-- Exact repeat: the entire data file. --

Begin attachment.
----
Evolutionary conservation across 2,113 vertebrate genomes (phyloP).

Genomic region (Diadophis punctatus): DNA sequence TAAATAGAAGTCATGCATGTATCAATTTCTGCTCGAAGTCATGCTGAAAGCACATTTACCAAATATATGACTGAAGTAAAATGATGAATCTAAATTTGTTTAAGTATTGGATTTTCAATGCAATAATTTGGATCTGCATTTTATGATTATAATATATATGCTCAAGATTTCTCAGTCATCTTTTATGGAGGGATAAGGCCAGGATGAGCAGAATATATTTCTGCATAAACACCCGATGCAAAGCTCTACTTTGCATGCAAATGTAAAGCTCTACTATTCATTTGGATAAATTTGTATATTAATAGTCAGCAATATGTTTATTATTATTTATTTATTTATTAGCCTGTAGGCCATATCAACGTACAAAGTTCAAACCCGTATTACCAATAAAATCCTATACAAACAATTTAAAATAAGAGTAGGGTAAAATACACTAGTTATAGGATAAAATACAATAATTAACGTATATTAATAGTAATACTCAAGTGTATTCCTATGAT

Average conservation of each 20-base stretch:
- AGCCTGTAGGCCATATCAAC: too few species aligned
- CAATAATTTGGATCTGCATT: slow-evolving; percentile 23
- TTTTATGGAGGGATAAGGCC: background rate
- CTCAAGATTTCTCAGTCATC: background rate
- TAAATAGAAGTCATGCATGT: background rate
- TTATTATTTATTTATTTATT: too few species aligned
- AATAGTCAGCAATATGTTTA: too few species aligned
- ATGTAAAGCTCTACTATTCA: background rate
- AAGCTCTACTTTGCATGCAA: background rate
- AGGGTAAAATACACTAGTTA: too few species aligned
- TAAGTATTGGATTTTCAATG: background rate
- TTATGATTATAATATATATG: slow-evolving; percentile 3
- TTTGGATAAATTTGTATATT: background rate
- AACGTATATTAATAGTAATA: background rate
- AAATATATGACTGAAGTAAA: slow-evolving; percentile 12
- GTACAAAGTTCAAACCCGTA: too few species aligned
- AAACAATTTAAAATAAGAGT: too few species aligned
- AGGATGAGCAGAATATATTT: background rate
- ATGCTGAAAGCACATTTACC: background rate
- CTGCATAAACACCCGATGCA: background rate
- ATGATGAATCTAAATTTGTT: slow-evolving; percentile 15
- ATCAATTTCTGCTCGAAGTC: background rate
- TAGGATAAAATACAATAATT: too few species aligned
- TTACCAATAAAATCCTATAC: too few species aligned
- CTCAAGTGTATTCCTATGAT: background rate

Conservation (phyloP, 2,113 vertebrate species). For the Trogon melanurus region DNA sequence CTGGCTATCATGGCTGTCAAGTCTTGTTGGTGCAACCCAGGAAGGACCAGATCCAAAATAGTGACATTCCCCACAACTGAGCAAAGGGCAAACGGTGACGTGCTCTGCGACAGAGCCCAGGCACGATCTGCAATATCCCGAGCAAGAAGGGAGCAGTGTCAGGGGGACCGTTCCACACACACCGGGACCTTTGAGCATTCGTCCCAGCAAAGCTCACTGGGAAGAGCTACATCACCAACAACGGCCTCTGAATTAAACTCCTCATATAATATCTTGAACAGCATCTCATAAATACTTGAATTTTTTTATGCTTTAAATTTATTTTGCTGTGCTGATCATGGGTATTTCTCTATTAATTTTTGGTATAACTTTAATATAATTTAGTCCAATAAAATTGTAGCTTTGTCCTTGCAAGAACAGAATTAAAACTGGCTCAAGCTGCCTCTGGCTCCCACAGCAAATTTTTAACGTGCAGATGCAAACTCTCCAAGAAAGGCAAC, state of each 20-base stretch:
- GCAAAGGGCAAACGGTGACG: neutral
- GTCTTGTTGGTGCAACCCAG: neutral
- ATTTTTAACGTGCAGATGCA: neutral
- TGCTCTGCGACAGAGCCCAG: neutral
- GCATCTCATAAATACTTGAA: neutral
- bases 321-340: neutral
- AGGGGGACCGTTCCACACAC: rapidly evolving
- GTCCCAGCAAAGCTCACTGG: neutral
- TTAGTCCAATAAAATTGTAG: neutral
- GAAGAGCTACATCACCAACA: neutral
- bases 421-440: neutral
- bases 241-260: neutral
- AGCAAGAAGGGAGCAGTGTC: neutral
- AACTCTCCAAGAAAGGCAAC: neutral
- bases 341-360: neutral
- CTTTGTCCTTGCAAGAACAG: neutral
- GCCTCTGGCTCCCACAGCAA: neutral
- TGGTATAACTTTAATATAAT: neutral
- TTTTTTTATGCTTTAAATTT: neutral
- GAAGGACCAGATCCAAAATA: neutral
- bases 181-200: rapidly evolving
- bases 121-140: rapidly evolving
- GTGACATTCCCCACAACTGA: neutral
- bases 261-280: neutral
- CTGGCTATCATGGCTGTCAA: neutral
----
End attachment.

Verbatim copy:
Evolutionary conservation across 2,113 vertebrate genomes (phyloP).

Genomic region (Diadophis punctatus): DNA sequence TAAATAGAAGTCATGCATGTATCAATTTCTGCTCGAAGTCATGCTGAAAGCACATTTACCAAATATATGACTGAAGTAAAATGATGAATCTAAATTTGTTTAAGTATTGGATTTTCAATGCAATAATTTGGATCTGCATTTTATGATTATAATATATATGCTCAAGATTTCTCAGTCATCTTTTATGGAGGGATAAGGCCAGGATGAGCAGAATATATTTCTGCATAAACACCCGATGCAAAGCTCTACTTTGCATGCAAATGTAAAGCTCTACTATTCATTTGGATAAATTTGTATATTAATAGTCAGCAATATGTTTATTATTATTTATTTATTTATTAGCCTGTAGGCCATATCAACGTACAAAGTTCAAACCCGTATTACCAATAAAATCCTATACAAACAATTTAAAATAAGAGTAGGGTAAAATACACTAGTTATAGGATAAAATACAATAATTAACGTATATTAATAGTAATACTCAAGTGTATTCCTATGAT

Average conservation of each 20-base stretch:
- AGCCTGTAGGCCATATCAAC: too few species aligned
- CAATAATTTGGATCTGCATT: slow-evolving; percentile 23
- TTTTATGGAGGGATAAGGCC: background rate
- CTCAAGATTTCTCAGTCATC: background rate
- TAAATAGAAGTCATGCATGT: background rate
- TTATTATTTATTTATTTATT: too few species aligned
- AATAGTCAGCAATATGTTTA: too few species aligned
- ATGTAAAGCTCTACTATTCA: background rate
- AAGCTCTACTTTGCATGCAA: background rate
- AGGGTAAAATACACTAGTTA: too few species aligned
- TAAGTATTGGATTTTCAATG: background rate
- TTATGATTATAATATATATG: slow-evolving; percentile 3
- TTTGGATAAATTTGTATATT: background rate
- AACGTATATTAATAGTAATA: background rate
- AAATATATGACTGAAGTAAA: slow-evolving; percentile 12
- GTACAAAGTTCAAACCCGTA: too few species aligned
- AAACAATTTAAAATAAGAGT: too few species aligned
- AGGATGAGCAGAATATATTT: background rate
- ATGCTGAAAGCACATTTACC: background rate
- CTGCATAAACACCCGATGCA: background rate
- ATGATGAATCTAAATTTGTT: slow-evolving; percentile 15
- ATCAATTTCTGCTCGAAGTC: background rate
- TAGGATAAAATACAATAATT: too few species aligned
- TTACCAATAAAATCCTATAC: too few species aligned
- CTCAAGTGTATTCCTATGAT: background rate

Conservation (phyloP, 2,113 vertebrate species). For the Trogon melanurus region DNA sequence CTGGCTATCATGGCTGTCAAGTCTTGTTGGTGCAACCCAGGAAGGACCAGATCCAAAATAGTGACATTCCCCACAACTGAGCAAAGGGCAAACGGTGACGTGCTCTGCGACAGAGCCCAGGCACGATCTGCAATATCCCGAGCAAGAAGGGAGCAGTGTCAGGGGGACCGTTCCACACACACCGGGACCTTTGAGCATTCGTCCCAGCAAAGCTCACTGGGAAGAGCTACATCACCAACAACGGCCTCTGAATTAAACTCCTCATATAATATCTTGAACAGCATCTCATAAATACTTGAATTTTTTTATGCTTTAAATTTATTTTGCTGTGCTGATCATGGGTATTTCTCTATTAATTTTTGGTATAACTTTAATATAATTTAGTCCAATAAAATTGTAGCTTTGTCCTTGCAAGAACAGAATTAAAACTGGCTCAAGCTGCCTCTGGCTCCCACAGCAAATTTTTAACGTGCAGATGCAAACTCTCCAAGAAAGGCAAC, state of each 20-base stretch:
- GCAAAGGGCAAACGGTGACG: neutral
- GTCTTGTTGGTGCAACCCAG: neutral
- ATTTTTAACGTGCAGATGCA: neutral
- TGCTCTGCGACAGAGCCCAG: neutral
- GCATCTCATAAATACTTGAA: neutral
- bases 321-340: neutral
- AGGGGGACCGTTCCACACAC: rapidly evolving
- GTCCCAGCAAAGCTCACTGG: neutral
- TTAGTCCAATAAAATTGTAG: neutral
- GAAGAGCTACATCACCAACA: neutral
- bases 421-440: neutral
- bases 241-260: neutral
- AGCAAGAAGGGAGCAGTGTC: neutral
- AACTCTCCAAGAAAGGCAAC: neutral
- bases 341-360: neutral
- CTTTGTCCTTGCAAGAACAG: neutral
- GCCTCTGGCTCCCACAGCAA: neutral
- TGGTATAACTTTAATATAAT: neutral
- TTTTTTTATGCTTTAAATTT: neutral
- GAAGGACCAGATCCAAAATA: neutral
- bases 181-200: rapidly evolving
- bases 121-140: rapidly evolving
- GTGACATTCCCCACAACTGA: neutral
- bases 261-280: neutral
- CTGGCTATCATGGCTGTCAA: neutral